Say hello to this Chicken Jalfrezi recipe – it’s been in the works since a whooping 2015. You could say it’s likely one of my longest projects to date – it’s officially six years old and only making it’s debut on the blog now!
The reason why it’s taken this recipe so darn long to see the light of day is this – my husband does not like capsicum. And therefore, it just never ended up on our meal rotation, like, ever. So whilst this recipe has been in the works for six years, I probably only cooked it six times during that time.
I finally gave it a hand whilst I was staying at my Mother’s house a while back and I finally cracked the code and got something I am finally happy sharing with you all. Hurrah for the Chicken Jalfrezi recipe finally graduating from my drafts folder!
How do I know this Chicken Jalfrezi is legit? I’ll tell you why.
I’m actually incredibly proud to say this recipe really blew my family away. You’d think this isn’t such a rare occurrence, because ya know I’m a food blogger and all. But actually, my family aren’t so easy to please, #thestruggleisreal.
A while back my parents came to visit me and I made this without really giving it much thought and I was truly humbled and overjoyed at how much they loved this! It definitely solidified my confidence in this recipe and makes me even more happier to have it up here on the blog for you all to enjoy too!
What is Chicken Jalfrezi?
Chicken Jalfrezi is a boneless chicken curry made with a traditional onion and tomato masala. It is characterised by the inclusion of large, cubes pieces of capsicum (bell pepper) added in towards the end of the cook-time, so they keep their colour and bite. Some versions of Chicken Jalfrezi also add large pieces of onion, but my recipe doesn’t.
What sets a Chicken Jalfrezi apart from other regular curries is the slightly tangy addition of vinegar at the end, which makes it rather reminiscent of more Indo-Chinese style curries such as Chicken Manchurian.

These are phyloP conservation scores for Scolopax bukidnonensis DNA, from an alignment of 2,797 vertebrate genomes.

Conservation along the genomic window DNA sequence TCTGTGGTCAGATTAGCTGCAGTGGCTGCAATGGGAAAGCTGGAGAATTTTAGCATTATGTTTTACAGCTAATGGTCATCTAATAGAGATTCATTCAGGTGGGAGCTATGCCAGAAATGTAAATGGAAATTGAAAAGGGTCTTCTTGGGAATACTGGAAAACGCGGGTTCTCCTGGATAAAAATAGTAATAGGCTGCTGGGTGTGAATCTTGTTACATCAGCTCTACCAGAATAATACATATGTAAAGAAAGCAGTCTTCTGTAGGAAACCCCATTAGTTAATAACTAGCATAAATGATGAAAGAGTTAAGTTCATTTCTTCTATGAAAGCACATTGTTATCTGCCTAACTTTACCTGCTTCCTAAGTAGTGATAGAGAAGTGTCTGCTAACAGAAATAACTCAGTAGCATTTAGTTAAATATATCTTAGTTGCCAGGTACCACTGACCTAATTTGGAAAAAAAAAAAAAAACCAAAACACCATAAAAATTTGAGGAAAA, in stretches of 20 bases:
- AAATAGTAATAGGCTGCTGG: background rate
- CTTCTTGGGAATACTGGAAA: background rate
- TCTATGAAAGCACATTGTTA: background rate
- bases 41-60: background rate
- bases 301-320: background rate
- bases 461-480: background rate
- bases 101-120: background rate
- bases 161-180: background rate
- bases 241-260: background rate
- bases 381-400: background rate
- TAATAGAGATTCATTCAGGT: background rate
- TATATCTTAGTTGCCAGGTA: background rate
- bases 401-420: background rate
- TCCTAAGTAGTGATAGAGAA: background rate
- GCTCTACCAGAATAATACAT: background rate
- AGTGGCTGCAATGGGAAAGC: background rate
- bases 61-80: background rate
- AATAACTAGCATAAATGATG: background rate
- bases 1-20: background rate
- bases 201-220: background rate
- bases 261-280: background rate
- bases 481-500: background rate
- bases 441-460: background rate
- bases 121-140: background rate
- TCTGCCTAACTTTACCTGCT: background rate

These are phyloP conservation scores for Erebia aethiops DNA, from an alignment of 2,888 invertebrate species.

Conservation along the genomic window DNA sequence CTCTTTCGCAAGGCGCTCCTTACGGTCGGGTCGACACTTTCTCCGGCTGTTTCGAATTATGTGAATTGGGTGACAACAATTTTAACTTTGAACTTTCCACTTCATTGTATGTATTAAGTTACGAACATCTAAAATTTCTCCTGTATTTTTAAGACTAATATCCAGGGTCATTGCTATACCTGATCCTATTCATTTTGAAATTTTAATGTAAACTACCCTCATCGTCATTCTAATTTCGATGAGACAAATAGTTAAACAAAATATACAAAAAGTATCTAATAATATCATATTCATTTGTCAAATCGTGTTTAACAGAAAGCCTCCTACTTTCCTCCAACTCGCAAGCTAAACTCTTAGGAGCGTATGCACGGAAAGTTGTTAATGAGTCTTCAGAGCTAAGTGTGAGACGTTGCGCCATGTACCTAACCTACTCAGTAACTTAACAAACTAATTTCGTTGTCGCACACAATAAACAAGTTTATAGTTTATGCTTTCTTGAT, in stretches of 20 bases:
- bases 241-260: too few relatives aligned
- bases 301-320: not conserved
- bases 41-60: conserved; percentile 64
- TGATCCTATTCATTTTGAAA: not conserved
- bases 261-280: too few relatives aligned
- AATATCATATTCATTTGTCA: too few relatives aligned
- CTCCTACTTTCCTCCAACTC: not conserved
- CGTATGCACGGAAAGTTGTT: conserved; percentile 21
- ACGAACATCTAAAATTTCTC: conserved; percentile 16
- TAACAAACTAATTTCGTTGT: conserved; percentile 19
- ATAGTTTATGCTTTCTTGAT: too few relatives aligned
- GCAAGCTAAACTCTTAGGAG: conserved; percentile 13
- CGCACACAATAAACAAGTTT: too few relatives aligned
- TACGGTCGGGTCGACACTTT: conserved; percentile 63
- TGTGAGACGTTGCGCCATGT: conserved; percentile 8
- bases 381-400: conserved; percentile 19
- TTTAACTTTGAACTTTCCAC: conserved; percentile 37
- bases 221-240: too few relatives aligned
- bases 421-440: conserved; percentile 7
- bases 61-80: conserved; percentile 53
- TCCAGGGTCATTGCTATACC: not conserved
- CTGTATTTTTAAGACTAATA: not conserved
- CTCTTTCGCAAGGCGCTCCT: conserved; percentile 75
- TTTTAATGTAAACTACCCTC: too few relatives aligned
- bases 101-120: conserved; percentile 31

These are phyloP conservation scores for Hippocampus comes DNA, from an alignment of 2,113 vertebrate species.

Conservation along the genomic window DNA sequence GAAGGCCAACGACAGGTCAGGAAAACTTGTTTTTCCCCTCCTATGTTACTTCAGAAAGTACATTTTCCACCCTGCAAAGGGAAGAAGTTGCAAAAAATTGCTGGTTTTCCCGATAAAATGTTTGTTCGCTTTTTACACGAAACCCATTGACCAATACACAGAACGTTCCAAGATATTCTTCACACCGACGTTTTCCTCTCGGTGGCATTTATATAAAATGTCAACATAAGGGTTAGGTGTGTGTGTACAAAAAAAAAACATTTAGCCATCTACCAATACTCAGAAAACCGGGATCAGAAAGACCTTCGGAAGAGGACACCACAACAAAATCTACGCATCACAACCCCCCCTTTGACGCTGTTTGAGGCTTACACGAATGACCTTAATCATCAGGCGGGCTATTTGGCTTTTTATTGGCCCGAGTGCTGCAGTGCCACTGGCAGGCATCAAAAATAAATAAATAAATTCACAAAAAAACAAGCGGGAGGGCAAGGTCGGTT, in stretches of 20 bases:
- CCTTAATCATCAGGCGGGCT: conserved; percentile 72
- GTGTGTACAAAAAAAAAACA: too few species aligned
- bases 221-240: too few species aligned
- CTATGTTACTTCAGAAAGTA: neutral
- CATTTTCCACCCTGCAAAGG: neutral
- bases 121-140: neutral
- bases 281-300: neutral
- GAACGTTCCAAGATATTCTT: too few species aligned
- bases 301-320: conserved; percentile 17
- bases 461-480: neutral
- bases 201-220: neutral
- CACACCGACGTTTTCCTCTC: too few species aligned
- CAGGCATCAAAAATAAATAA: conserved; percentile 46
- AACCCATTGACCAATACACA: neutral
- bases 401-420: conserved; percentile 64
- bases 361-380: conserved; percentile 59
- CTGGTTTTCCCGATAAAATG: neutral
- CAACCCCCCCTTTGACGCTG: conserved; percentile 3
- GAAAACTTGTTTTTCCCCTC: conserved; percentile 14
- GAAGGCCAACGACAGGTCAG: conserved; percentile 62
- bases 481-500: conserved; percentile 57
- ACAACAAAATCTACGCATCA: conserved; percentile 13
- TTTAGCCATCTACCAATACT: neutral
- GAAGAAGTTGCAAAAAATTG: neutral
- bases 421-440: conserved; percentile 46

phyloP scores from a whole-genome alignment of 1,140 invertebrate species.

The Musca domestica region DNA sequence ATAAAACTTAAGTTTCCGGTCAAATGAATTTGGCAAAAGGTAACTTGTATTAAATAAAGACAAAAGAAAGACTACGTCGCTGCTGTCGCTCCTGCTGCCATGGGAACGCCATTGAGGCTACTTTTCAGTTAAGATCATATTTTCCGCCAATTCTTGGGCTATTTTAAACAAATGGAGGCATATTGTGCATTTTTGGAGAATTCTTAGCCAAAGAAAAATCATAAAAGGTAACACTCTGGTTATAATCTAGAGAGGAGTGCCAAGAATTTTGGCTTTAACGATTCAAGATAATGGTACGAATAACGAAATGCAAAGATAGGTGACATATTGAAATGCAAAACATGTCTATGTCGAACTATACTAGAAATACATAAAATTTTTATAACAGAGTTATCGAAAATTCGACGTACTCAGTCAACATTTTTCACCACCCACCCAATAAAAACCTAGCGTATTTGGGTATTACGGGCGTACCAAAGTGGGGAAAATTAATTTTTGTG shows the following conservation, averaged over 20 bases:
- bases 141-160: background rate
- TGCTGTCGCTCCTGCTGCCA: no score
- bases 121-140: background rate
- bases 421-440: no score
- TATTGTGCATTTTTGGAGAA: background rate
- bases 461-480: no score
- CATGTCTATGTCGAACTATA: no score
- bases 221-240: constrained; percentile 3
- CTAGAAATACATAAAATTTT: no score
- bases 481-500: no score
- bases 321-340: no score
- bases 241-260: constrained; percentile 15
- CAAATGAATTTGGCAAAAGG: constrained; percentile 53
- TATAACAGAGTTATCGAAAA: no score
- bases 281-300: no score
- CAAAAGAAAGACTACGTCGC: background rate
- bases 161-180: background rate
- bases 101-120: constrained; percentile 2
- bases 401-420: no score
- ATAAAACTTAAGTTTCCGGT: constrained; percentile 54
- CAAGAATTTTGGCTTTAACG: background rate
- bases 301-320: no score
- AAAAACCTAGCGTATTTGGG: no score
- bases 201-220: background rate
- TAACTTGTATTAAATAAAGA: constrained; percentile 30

How to make Chicken Jalfrezi
Chicken Jalfrezi starts off very much like most other curries – we start by frying an onion. Stir it regularly to ensure it doesn’t burn or brown unevenly. Keep the heat medium to high, adjusting as needed.
Once the onion is beginning to turn golden, we’ll add some ginger, garlic and green chillies.
After a few minutes, we’ll add in some tomatoes. We’ll cook this down well, into a jammy and well-integrated mixture, until the water dries out, the mixture becomes concentrated and the oil begins to separate along the edges.
Once we get to the elusive point of oil-separation (the seasoned desi cooks amongst us will KNOW how important this is), we’ll add in the chicken and spices. We want to sauté the chicken and spices over a high heat in the masala until the chicken no longer remains pink.
Add some water, cover and then simmer on low for 20 or so minutes, so the chicken cooks through.
Once the chicken is done, add in the capsicum and vinegar. Stir through, then cover again and cook for an additional 5-10 minutes. The aim here is for the capsicum to still retain it’s crunch, but still take on some of the flavours of the curry and also release some of it’s own.
Finish by garnishing with some fresh coriander.
Using the best ingredients to make this curry shine
- Ideally, you want to use boneless chicken thigh pieces. Chicken thigh is significantly more tender, juicy and generally more enjoyable than breast pieces. Ask your butcher to cut them in curry-size pieces
- I like using a combination of coloured capsicums for this recipe – it looks beautifully vibrant and it also adds a variety of flavours to the dish
- As always, I recommend using fresh ingredients. Fresh onions, tomatoes, ginger and garlic will do wonders for the depth of flavour
Chicken Jalfrezi Substitutions + Additions